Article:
Towns Making A Difference For Wolves Despite Offensive Struggles
The defining feature of Karl-Anthony Towns’ NBA career so far has been his ability to put the ball in the basket. However, in the early part of the 2018-19 season, things haven’t been going as planned for the Wolves big man on the offensive end. Towns is averaging 17.6 points per game, which if it holds (it won’t) would be a career low. Don’t let the scoring output fool you though—Towns is off to a great start.
Towns’ decreased scoring output has been due in large part to teams stuffing the paint and making it very hard for him to get touches around the rim. This has forced Towns to the outside and as a result, he’s taking more threes than ever before. He has responded by shooting a career-best 45.2 percent from beyond the arc. While it’s ideal to get Towns the ball in spots where he has a better chance of finishing inside, if he keeps up this three-point shooting opponents will have no choice but to leave the middle, opening things up for both Towns and his teammates.
However, while Towns’ three-point shooting has been great and certainly looks like it will continue to be a big part of his game, it’s his work on the other side of the ball that deserves the most attention. Towns has been criticized for his defense throughout his career, but it’s looking more and more like the patience the Wolves have had in him is paying off. It’s a commonly held understanding around the league that big men take longer to develop on defense than offense. The examples are there if you look: DeAndre Jordan, widely considered one of the best big man defenders in his prime, took a big leap forward in his fourth year in the league and Dwight Howard had a career-high block total in his fifth NBA season. Anchoring a defense is a tough task that requires great instincts about where to be when and it takes time for players to learn that skill. It seems like Towns is getting there this season.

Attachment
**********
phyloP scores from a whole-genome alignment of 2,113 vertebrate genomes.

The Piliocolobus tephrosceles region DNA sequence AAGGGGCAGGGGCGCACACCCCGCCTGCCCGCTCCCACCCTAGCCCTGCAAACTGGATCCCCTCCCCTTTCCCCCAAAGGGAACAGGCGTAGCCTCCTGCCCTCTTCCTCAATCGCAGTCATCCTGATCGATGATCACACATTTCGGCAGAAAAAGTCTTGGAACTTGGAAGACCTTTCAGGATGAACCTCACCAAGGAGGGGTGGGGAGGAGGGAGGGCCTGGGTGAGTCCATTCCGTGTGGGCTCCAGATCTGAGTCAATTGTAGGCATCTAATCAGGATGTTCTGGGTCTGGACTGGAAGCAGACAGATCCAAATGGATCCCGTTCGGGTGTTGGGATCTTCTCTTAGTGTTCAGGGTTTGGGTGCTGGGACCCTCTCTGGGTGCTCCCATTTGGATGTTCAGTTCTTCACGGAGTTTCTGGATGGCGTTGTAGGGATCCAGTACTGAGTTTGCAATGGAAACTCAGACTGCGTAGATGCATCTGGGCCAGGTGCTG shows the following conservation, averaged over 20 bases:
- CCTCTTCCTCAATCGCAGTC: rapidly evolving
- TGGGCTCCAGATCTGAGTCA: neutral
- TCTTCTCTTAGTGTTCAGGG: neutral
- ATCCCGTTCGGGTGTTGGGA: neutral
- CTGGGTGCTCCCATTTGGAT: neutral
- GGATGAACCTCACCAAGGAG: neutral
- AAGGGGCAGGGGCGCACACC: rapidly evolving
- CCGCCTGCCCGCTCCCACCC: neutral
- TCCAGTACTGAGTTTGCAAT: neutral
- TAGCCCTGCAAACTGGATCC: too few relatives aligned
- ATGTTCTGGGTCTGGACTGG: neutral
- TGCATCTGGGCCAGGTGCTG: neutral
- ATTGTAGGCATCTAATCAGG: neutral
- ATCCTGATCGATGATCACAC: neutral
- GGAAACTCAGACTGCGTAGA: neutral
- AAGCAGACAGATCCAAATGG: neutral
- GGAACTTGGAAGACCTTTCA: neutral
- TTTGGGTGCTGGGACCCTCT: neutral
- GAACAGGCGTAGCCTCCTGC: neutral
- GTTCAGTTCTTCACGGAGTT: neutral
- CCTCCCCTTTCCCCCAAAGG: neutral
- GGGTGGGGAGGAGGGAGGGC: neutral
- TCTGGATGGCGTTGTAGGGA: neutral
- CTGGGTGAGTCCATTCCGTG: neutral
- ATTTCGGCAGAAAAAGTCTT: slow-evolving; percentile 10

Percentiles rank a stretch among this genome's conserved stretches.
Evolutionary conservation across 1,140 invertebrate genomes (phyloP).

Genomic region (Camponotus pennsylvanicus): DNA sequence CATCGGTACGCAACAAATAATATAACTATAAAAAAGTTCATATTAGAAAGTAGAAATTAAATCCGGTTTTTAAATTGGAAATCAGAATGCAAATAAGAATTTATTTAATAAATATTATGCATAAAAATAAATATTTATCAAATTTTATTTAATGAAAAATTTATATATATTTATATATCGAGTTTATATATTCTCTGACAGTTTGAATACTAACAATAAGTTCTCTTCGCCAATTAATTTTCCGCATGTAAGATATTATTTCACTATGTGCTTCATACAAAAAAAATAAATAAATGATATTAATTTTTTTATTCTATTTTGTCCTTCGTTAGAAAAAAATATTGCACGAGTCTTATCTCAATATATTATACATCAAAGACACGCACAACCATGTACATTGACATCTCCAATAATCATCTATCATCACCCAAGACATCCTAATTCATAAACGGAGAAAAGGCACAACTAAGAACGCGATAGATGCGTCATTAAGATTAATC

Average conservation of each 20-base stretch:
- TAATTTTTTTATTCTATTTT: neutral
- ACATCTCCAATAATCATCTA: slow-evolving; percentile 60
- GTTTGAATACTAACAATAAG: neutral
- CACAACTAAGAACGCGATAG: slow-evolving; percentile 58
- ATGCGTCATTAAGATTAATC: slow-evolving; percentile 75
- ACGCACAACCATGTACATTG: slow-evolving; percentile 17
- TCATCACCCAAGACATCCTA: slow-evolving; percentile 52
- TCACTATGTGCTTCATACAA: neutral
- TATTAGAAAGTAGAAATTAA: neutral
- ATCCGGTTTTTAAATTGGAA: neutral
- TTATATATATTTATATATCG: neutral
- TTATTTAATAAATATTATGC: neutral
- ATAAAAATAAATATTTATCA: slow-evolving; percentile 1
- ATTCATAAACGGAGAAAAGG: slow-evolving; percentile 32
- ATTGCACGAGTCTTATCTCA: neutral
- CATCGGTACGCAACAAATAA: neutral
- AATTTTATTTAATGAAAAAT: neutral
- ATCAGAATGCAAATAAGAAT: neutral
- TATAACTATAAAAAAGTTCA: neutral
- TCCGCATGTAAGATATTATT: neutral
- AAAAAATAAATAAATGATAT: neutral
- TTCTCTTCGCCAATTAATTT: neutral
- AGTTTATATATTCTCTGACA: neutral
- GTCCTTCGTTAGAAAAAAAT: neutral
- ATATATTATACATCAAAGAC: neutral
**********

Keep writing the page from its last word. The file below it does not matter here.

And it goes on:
Towns always had the ability to become a good defender. He’s extremely athletic and averaged 2.3 blocks per game in college. The physical tools have always been there, it was the mental aspect that was taking time. Now that mental part is catching up.
Monday’s game against the Lakers was a perfect picture of the player Towns has become so far this season—a multi-dimensional threat that can help his team win in many ways. He finished with a final line of 25 points, 16 rebounds including nine offensive boards, six assists, four blocks and a steal. Those six assists are especially impressive. You can see Towns looking for passes more and more these days—he’s thrown several great outlet passes and lobs this season and his passing out of the post is clearly improved as well.
Towns’ passing and defense both boil down to a clearly growing understanding of the game and an ability to read and predict the movements of both his teammates and his opponents. As Town, still only 22, grows both physically and mentally the ceiling for his game may be even higher than we thought. If there’s one thing the last few weeks have shown us it’s that Towns is more than just a guy who can put the ball in the basket—he’s a potentially high-level defensive player with an ever-growing offensive game. In this day and age in the NBA, there’s nothing more valuable.